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The Mirror

Lindsey Hale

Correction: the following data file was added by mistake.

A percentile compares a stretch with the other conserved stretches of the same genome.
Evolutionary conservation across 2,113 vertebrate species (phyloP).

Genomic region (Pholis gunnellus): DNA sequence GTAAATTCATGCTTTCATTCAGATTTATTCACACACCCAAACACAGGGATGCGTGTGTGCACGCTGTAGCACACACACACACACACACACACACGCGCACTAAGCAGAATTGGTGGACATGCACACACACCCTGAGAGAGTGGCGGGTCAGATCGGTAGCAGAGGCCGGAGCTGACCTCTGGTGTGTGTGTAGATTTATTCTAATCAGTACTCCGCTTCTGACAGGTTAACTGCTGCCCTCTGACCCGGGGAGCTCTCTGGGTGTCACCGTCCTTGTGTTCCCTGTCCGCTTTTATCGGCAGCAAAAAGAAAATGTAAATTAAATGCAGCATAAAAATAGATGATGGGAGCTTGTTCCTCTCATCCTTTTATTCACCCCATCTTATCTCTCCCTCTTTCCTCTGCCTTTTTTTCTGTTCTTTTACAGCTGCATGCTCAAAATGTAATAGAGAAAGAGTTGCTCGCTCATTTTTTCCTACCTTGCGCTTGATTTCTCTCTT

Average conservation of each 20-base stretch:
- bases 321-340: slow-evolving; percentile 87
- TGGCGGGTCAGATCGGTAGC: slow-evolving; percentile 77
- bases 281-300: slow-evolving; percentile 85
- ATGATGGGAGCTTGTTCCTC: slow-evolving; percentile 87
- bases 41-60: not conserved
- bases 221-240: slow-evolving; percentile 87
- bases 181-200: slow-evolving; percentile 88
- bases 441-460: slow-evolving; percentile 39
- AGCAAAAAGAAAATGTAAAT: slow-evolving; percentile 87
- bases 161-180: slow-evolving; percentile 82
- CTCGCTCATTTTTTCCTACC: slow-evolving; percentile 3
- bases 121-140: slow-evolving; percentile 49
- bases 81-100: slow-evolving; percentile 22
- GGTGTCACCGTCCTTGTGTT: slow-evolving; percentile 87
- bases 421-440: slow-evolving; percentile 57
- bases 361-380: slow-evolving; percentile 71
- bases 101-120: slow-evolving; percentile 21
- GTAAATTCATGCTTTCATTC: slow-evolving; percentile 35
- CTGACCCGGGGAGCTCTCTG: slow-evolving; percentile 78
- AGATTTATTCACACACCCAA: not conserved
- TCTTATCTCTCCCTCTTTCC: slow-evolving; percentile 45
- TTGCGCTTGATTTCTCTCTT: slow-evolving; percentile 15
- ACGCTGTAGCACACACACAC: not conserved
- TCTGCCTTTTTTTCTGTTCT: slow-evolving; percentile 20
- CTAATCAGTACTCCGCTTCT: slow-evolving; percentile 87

It was the King who asked me who the fairest one of all was. It was a drunken joke, an attempt to impress his new wife. Look at all this magic at my disposal, it was meant to say. A magic mirror that can reveal all the world’s secrets. His ancestors had trapped me in the mirror to protect their kingdom, and yet here he was, using me to show off to his wife. They both regretted the question when my answer wasn’t the Queen’s name. “Hi!” a small voice says from somewhere beneath me. A toddler stumbles back until I can see her, fidgeting with a flower crown on her head. The King’s daughter smiles up at me, apparently unconcerned by the gaunt, deformed face floating in my mirror’s surface. “I’m Snow White. What’s your name?” For the first time in my existence I’m completely dumbfounded as I stare down at this small child. I don’t want to, but the magic that binds me to the mirror demands that I answer her. “I have no name, for I am not mortal.” I say. Awkwardly, I add, “err, but you can call me Mirror.” Snow’s eyes gleam. “Hi, Mirror! Do you like my flower crown? My nursemaid made it for me. She used buttercups. They’re my favorite. Do you have a favorite flower?” I have no favorite flower. I am a powerful demon from the Otherworld. Demons do not like flowers. That would be absurd— “I do like your crown. My favorite flower is the chrysanthemum, they smell delightful.” Snow beams. “Do you want to be my friend?” she asks. “Yes,” I admit, grudgingly. “Yes, I suppose I would.” The Queen paces back and forth, red faced, her hands clenched into fists. “How dare he?” she snarls. “After everything I’ve done for him, for this kingdom, he thinks he can just cast me aside like one of his daughter’s toys?” “He loves another woman,” I answer grimly. “He wishes to marry her.” The Queen scoffs. “This can’t be happening. Not now. Not after everything I’ve worked so hard to build. Oh, what to do?” she mutters. “What to do, what to do?” The pacing stops. “Mirror?” “Yes, my Queen?” “How do I kill my husband without getting caught?” All I can think about is Snow from earlier this morning, her eager grin as her paint-stained hands held up a drawing for me to see. “Do you like it, Mirror?” she’d asked. “This is me and Father, and my new mother. And look! I drew you too!” The Queen waits impatiently. I fight it as long as I can, but I have no choice but to answer. “Mirror, does my mother love me?” Snow suddenly blurts one day. She flinches after asking, but waits for the answer, face puffy with tears. Dread fills me. “Do not ask me such things!” I snap. “Don’t you know better than to ask me such terrible questions?” I ask. “Don’t you know that if you ask, I have no choice but to tell you the truth?” I might not have addressed it with a direct answer, but my reaction is enough. Tears well up in her eyes. Snow spins away from the room, fleeing. “I’ve brought the kingdom back from the brink of ruin.” The Queen speaks more to herself than to me. “With your advice, I’ve improved the economy, saved my people from famine, stopped wars before they could even happen. And yet the people hate me. Why?” “They fear you,” I answer softly. “They suspect what you did to your husband.” “But that was years ago! Why turn on me now?” No. I plead, though to who or what I couldn’t say. No, please. Don’t make me say it. Please. “Snow White is of age. You should have handed over the throne by now. The people suspect you of wanting the crown for yourself.” A low, guttural laugh escapes the Queen’s lips. “Snow? You can’t be serious, she’s only eighteen.” “The throne was to be hers at seventeen.” “She’s a child, and a naïve one at that. The kingdom can’t possibly want her as their queen. They’re better off with me. They must see that. They need me.” “You can advise her. With your guidance, she can continue to rebuild the kingdom.” “I see how it is. I spend years trying to save my people, and now that I’m finally close to success she gets to rip it out of my hands and receive all the praise for my hard work, while I’m cast aside as a monster. The Evil Queen who stole the crown from the beautiful princess Snow White. Is that it?” “Yes.” “Well, then.” The Queen clenches her teeth. “I suppose something will have to be done about that.” The doors fling open, and the Queen marches inside. “Is she dead?” she demands angrily. A huntsman follows quickly at her heels, face covered in sweat as he nervously sputters, “I showed you her heart, I don’t know what else you want from me—” “Not you, idiot.” the Queen snaps, turning to me. “Well? Is. She. Dead?” The princess is somewhere in the forest, running for her life. The doe whose heart the huntsman uses as a decoy can only fool the Queen for so long, I already know. But that I would have to be the one to reveal that Snow survived? It’s too cruel. But she. The Queen had said she. Hope fills me for the first time in centuries. “Yes,” I say, looking at the bag the huntsman still holds which contains a doe’s heart. “Yes, my Queen. She is dead.”
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